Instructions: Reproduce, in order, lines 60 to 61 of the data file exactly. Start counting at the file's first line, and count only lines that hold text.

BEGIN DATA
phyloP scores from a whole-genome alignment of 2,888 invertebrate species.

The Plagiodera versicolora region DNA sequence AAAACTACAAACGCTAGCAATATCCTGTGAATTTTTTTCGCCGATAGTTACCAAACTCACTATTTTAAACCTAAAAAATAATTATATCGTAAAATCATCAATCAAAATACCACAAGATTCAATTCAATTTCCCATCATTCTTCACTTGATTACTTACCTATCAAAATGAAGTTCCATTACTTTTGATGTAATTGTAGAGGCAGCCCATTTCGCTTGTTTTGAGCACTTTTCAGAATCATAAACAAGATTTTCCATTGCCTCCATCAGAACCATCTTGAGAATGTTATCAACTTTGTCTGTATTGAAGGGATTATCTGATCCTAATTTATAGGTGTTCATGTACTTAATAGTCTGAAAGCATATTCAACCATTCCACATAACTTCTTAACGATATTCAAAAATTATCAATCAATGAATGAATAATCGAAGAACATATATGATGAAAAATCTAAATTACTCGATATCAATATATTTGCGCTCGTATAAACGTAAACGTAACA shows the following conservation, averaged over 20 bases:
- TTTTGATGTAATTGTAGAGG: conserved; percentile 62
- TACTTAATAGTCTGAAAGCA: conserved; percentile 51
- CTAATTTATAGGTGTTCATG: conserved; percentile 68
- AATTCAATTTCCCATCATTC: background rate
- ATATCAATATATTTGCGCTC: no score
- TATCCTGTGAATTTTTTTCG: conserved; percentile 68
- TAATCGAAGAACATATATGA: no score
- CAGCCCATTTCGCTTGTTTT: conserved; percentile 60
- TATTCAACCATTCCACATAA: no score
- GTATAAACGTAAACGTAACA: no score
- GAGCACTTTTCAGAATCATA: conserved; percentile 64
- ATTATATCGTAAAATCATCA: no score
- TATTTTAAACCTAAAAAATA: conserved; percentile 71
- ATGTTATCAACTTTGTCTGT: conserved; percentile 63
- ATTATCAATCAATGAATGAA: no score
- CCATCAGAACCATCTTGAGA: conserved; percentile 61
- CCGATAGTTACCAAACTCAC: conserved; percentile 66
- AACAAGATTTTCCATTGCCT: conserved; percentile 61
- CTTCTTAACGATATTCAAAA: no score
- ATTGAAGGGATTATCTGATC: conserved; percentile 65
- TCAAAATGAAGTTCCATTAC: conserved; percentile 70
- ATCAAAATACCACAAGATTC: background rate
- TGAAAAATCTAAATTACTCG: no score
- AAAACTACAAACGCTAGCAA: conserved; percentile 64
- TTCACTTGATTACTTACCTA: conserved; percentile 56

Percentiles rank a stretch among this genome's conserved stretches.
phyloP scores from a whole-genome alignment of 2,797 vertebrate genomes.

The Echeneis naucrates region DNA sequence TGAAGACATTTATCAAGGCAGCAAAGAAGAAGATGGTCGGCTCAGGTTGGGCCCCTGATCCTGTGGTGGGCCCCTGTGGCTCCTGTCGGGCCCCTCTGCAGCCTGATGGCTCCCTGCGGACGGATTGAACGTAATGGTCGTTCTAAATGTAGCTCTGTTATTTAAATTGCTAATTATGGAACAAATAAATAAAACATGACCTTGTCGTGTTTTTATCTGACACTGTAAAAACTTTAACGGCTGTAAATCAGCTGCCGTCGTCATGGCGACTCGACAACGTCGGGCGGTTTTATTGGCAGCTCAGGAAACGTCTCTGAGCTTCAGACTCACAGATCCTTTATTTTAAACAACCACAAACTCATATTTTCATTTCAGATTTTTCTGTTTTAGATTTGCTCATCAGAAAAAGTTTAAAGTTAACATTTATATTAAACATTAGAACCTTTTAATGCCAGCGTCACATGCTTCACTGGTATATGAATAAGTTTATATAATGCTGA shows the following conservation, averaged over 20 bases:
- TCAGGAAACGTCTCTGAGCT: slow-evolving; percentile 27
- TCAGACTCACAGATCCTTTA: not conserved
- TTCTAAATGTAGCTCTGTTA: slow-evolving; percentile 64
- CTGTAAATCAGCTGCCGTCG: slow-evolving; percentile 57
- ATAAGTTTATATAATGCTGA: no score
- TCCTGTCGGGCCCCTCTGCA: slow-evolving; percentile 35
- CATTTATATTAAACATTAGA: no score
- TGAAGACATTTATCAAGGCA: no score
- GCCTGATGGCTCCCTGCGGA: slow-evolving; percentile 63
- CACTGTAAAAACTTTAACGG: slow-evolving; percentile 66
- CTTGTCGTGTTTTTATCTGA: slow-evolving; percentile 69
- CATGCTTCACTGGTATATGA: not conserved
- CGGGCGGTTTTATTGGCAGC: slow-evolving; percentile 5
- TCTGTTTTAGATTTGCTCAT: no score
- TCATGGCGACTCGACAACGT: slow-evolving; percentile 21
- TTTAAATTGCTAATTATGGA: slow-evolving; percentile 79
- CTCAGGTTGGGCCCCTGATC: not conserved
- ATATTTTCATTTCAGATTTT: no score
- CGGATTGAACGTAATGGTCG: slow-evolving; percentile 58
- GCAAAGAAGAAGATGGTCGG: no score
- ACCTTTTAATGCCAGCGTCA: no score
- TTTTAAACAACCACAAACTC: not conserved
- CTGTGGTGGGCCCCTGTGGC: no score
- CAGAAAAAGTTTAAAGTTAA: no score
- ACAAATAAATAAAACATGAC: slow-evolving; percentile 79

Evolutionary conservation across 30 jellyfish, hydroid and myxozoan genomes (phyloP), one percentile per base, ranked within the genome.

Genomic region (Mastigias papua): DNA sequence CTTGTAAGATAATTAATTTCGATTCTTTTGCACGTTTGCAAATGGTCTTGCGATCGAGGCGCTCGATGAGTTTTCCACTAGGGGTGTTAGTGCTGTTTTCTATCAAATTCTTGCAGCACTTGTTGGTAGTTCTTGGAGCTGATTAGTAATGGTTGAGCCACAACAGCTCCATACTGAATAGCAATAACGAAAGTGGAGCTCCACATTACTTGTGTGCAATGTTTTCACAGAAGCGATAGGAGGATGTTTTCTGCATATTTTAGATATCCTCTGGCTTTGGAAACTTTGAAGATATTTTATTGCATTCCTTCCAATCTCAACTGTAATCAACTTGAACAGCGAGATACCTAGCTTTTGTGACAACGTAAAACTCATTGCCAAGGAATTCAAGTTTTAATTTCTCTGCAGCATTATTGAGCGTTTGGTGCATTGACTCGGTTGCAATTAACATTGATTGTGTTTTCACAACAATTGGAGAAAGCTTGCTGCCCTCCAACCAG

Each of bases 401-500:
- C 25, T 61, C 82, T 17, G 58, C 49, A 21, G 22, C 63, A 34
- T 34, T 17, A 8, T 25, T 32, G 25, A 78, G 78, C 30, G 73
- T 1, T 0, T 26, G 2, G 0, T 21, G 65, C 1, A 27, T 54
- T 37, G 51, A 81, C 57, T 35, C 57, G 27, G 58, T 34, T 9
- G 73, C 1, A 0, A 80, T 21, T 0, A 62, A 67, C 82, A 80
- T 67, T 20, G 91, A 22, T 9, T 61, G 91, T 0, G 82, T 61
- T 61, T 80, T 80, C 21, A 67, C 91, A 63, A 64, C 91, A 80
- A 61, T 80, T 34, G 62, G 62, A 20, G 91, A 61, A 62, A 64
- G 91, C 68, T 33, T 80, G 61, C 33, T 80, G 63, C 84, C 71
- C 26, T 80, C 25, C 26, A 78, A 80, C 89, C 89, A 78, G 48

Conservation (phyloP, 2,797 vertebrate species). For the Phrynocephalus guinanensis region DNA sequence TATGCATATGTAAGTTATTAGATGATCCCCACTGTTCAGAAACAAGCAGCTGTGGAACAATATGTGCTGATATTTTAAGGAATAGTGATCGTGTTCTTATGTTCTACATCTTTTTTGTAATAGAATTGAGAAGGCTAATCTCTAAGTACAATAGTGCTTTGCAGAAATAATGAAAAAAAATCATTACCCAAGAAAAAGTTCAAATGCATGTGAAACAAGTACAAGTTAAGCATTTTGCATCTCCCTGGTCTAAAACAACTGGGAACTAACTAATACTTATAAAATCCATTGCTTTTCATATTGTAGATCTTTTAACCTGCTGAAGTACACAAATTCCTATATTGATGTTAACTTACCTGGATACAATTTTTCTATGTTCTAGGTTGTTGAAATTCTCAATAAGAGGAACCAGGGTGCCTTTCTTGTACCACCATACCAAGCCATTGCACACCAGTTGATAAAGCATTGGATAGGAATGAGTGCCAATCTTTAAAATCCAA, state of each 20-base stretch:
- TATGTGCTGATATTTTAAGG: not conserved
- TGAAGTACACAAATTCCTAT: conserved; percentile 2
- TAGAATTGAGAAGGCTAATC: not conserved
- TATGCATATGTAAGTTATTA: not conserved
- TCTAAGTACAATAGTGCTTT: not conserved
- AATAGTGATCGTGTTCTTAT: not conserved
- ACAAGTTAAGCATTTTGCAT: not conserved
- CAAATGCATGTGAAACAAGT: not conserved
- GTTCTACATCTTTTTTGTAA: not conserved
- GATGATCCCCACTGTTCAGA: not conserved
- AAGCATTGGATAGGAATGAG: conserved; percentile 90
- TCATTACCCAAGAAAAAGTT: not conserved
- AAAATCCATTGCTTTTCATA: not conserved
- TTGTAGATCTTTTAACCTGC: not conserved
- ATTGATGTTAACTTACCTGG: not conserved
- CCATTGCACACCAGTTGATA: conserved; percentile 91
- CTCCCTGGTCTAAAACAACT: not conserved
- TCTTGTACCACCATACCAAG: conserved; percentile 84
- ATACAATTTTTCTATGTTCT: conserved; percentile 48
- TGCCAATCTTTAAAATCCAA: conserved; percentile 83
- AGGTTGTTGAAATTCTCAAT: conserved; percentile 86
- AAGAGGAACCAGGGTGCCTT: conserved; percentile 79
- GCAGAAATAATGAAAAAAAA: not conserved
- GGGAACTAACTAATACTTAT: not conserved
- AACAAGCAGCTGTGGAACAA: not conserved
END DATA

- T 34, T 17, A 8, T 25, T 32, G 25, A 78, G 78, C 30, G 73
- T 1, T 0, T 26, G 2, G 0, T 21, G 65, C 1, A 27, T 54